8 ways Microsoft Edge’s sidebar has enhanced my productivity

Microsoft Edge Sidebar on Windows 11 desktop
(Image credit: Future)

The sidebar is undoubtedly one of the best features in Microsoft Edge (our Managing Editor, Richard Devine, also shares the same sentiments). The feature allows users to access tools and websites whenever they want without navigating between multiple tabs and windows. 

It’s one of my favorite features in the browser, I even listed it as one of the reasons why I use Microsoft Edge as my default browser on Windows

During its debut, I thought it would be another redundant feature that would make the browser bloated. Turns out I was wrong.

Over the past couple of months, I’ve used the sidebar in Edge more than I’d like to admit. In this article, I’ll highlight several ways I’ve found this feature useful and why I think you should try it.

Bing Chat 

(Image credit: Kevin Okemwa)

Microsoft’s copilot for the web, Bing Chat, is also part of Edge’s sidebar experience. Rather than navigating to the standalone app, I’ve been using the app within the Edge browser directly from the sidebar.

And just like in the standalone app, I’ve been leveraging the tool's chat function to ask questions. I’ve also been using it to summarize articles and compare items side by side. And lastly, I’ve also been using it to generate text and emails. I’ve even planned a trip using the tool.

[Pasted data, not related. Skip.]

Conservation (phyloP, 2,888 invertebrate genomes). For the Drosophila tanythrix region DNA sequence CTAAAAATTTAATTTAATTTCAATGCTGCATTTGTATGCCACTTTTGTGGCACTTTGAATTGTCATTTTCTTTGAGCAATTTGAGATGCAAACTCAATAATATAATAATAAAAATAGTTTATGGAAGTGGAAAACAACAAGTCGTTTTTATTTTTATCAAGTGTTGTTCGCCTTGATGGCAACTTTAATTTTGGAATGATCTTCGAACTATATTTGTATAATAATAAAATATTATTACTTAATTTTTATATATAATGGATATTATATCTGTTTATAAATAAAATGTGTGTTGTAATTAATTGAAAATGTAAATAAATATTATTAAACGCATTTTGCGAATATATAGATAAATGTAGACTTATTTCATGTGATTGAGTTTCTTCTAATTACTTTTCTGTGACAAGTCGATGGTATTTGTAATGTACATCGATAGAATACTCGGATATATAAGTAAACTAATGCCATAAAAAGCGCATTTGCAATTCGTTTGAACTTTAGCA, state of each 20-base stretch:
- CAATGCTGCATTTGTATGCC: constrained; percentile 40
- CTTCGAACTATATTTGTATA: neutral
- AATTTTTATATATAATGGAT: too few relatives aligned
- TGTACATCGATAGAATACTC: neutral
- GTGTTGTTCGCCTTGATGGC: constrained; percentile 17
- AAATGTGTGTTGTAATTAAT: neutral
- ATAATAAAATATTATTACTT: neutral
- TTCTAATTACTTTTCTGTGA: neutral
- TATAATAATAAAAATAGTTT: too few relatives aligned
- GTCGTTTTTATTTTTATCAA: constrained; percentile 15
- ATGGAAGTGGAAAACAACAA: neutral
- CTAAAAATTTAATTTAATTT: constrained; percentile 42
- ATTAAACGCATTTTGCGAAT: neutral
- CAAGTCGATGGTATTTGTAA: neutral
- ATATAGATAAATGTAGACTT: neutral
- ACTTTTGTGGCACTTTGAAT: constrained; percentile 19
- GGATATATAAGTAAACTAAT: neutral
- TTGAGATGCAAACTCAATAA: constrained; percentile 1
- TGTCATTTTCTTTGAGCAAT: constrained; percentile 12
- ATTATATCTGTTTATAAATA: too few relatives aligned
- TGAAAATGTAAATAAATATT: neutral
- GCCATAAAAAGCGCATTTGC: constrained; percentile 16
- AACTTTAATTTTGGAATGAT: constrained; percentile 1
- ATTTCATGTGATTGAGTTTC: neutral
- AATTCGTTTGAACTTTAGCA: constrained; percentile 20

The chatbot recently shipped to open preview for everyone to try out, which means you can leverage the tool’s capabilities more. Microsoft also did away with the Microsoft Account requirement to access the tool but with one major setback.


Through the sidebar in Edge, I can access all my Office apps. I don’t need to navigate between multiple apps anymore, thus making it easier for me to manage my files.

The sidebar allows me to search and access all my files from one convenient location. Moreover, you can also easily see the files you’ve interacted with recently and even filter them depending on the app you want to use.

Outlook integration 

Outlook in the Sidebar is incredibly convenient. (Image credit: Kevin Okemwa)

Throughout the day, I receive many personal and work emails. And while using the Outlook standalone is a breeze, things could be easier. Which is why I love the Outlook integration in Edge’s sidebar. 

The integration has made checking my emails within the browser and upcoming meetings in my calendar easier. It aligns neatly with my workflow in that I can quickly check for anything from the web in case I need more clarity regarding a particular matter.

Bing Image Creator 

Easy access to Bing Image Creator whatever you're doing. (Image credit: Mikhail Parakhin on Twitter)

I interact with many images throughout the day; sometimes, it gets tedious to source images. Especially when looking for something very specific. Luckily, Edge's sidebar features Bing Image Creator powered by DALL-E 2. This makes it easier to generate these specific images using my own words.

Additionally, I get to avoid facing copyright issues in instances where I might have used an image without giving proper credit and attribution.